Military investigators will scrutinize recordings of interrogations involving three arrested workers at the Guantanamo Bay (searchprison camp for terrorist suspects, defense officials say.

Reviews of the questioning sessions will be part of a damage assessment that will try to answer several questions. Among them: Did Al Qaeda (searchand Taliban suspects at the high-security U.S. prison camp in Cuba pass messages to other terrorists still at large? If classified information was compromised, how much was leaked and to whom? Were any of the suspects working together? And are there more?

Interrogations that involved the accused men will be examined for possible biases, military officials say. Some of the sessions were taped, and those tapes will be reviewed to see if translators omitted or changed what the prisoners said, or passed messages to the inmates. Records of other sessions will be reviewed for similar clues.

Prisoners are questioned repeatedly by different interrogation teams, so records from different sessions can be compared to see if the prisoners tell different things to different questioners, officials said.

One intelligence official, who spoke on condition of anonymity, said any damage done would be minimal because the prisoners had been grilled for up to a year or more before the accused men started working at Guantanamo Bay.

In the past, however, military officials have justified holding prisoners indefinitely by saying it has taken months or years to get some to give useful information.

Most important in the investigation may be the question of whether the alleged espionage is a sign that Al Qaeda is actively trying to penetrate one of the most important U.S. military bases in the terror war, said former CIA and Army Special Forces operative Michael Vickers.

"It has more symbolic significance rather than the damaging impact of the information," said Vickers, now an analyst at the independent Center for Strategic and Budgetary Assessments. "Depending on where the information went, the implications on the larger organization -- that they're active and not defeated -- are more important."

The latest arrest came Monday, when federal agents apprehended translator Ahmed F. Mehalba (searchwhen he arrived in Boston from his native Egypt. Mehalba, who worked for government contractor Titan Corp., is charged with lying to federal agents when he denied a compact disc he was carrying contained secret information from Guantanamo Bay.

Another Arabic translator, Air Force Senior Airman Ahmad I. al-Halabi (search), is charged with espionage and aiding the enemy, accused of trying to pass Guantanamo Bay secrets to Syria and an unidentified enemy. A Muslim chaplain, Army Capt. Yousef Yee (search), has been arrested but not charged.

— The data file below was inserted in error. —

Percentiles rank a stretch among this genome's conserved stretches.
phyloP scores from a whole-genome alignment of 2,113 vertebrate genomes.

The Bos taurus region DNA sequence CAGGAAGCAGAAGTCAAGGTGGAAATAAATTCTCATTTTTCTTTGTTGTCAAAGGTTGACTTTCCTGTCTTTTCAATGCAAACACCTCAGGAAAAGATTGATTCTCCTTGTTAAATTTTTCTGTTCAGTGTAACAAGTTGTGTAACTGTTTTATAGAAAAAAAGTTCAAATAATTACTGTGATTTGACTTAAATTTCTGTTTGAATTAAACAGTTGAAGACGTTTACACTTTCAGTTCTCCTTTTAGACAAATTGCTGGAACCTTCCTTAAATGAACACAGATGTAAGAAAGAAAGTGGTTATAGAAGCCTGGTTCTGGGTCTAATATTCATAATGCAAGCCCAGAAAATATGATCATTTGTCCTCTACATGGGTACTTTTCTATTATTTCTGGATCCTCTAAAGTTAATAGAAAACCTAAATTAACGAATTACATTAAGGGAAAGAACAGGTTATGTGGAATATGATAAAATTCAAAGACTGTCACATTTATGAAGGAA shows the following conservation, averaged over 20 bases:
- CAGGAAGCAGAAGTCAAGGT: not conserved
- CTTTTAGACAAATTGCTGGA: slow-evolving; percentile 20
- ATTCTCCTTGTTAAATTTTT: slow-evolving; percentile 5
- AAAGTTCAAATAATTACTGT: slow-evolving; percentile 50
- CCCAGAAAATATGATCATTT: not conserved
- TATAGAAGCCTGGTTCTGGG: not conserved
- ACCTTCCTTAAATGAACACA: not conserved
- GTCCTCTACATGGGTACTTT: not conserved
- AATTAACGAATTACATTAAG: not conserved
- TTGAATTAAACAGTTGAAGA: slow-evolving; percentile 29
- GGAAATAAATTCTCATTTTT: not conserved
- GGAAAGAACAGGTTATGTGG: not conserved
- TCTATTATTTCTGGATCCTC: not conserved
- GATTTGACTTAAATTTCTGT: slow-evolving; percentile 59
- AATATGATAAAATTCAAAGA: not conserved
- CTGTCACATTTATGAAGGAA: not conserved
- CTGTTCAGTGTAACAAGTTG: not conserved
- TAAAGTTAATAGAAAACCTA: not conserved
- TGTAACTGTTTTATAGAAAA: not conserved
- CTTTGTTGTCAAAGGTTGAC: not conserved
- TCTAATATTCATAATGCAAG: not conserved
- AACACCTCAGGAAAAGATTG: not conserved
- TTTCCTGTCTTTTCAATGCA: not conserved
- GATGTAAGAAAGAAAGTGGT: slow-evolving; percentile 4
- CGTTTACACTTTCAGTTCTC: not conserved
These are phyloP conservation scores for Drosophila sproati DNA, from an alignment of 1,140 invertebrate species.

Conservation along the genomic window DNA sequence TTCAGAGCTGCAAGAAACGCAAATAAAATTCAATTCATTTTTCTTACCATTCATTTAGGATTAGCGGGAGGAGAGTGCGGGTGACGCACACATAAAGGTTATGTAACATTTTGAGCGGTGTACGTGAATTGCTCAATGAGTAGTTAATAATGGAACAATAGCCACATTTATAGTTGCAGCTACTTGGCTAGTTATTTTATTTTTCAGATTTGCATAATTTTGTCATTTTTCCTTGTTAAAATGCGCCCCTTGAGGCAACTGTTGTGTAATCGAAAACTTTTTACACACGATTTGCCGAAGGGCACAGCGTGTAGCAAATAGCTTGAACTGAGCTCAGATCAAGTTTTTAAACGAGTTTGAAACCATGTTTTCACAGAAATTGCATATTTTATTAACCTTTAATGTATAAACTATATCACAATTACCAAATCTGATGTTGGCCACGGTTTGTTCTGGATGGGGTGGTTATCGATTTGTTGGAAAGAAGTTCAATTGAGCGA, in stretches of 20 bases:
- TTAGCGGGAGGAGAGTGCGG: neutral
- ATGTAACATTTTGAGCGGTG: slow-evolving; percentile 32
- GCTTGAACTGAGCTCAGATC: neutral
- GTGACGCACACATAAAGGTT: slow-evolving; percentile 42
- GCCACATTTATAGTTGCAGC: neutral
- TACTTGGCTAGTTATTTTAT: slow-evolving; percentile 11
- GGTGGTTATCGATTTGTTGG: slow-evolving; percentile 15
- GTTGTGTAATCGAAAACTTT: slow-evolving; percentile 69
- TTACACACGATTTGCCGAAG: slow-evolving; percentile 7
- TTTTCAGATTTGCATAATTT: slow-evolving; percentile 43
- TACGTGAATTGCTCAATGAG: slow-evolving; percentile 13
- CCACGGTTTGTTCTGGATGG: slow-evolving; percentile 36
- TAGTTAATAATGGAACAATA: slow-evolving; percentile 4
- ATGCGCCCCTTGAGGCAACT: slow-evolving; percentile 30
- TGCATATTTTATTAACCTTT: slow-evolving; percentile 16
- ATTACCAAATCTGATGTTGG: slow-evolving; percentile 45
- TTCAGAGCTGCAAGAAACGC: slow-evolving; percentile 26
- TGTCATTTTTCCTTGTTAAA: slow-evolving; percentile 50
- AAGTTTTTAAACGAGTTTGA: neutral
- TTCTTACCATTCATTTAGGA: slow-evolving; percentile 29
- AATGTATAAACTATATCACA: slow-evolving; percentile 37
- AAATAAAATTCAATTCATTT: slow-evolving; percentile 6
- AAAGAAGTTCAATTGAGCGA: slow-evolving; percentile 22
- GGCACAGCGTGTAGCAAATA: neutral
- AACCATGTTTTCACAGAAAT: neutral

About 660 terrorist suspects are being held at the base, most of them Muslims who do not speak English. A team to investigate security procedures and make recommendations arrived at Guantanamo Bay this week.

The information al-Halabi is accused of taking includes photos and maps of the base, details of flights to and from Guantanamo Bay and more than 180 letters or messages from prisoners.

Investigators will try to determine if any messages from the detainees were passed to the outside world. Even innocent-sounding messages such as, "Hi, Mom," could be code for ordering an attack, intelligence experts say. Another possibility is that the accused men allowed the prisoners to communicate among themselves.

If the accused men were spying, another important question is whether they were sympathetic to the prisoners and their cause before arriving at Guantanamo Bay. The prospect of an organized -- and successful -- effort by terrorists to penetrate one of the highest-security U.S. military installations must be extremely troubling to American officials, Vickers said.

Al-Halabi was under investigation for allegedly making anti-American statements before he was sent to Guantanamo Bay last year, court documents show. Air Force officials haven't said why they allowed him to be sent when he was already under suspicion.

The prospect of leaks of the prison's layout and locations of inmates also raises the possibility of a plot to free some suspects, said Bill Tierney, a former translator at Guantanamo Bay.

"One of the real possibilities is that they could get the information out and they could try to free prisoners," said Tierney, who was fired in 2002 amid a dispute over his conduct during interrogations.

Guantanamo Bay's remote location on the Cuban coast and heavy security make a raid unlikely, however, Vickers said.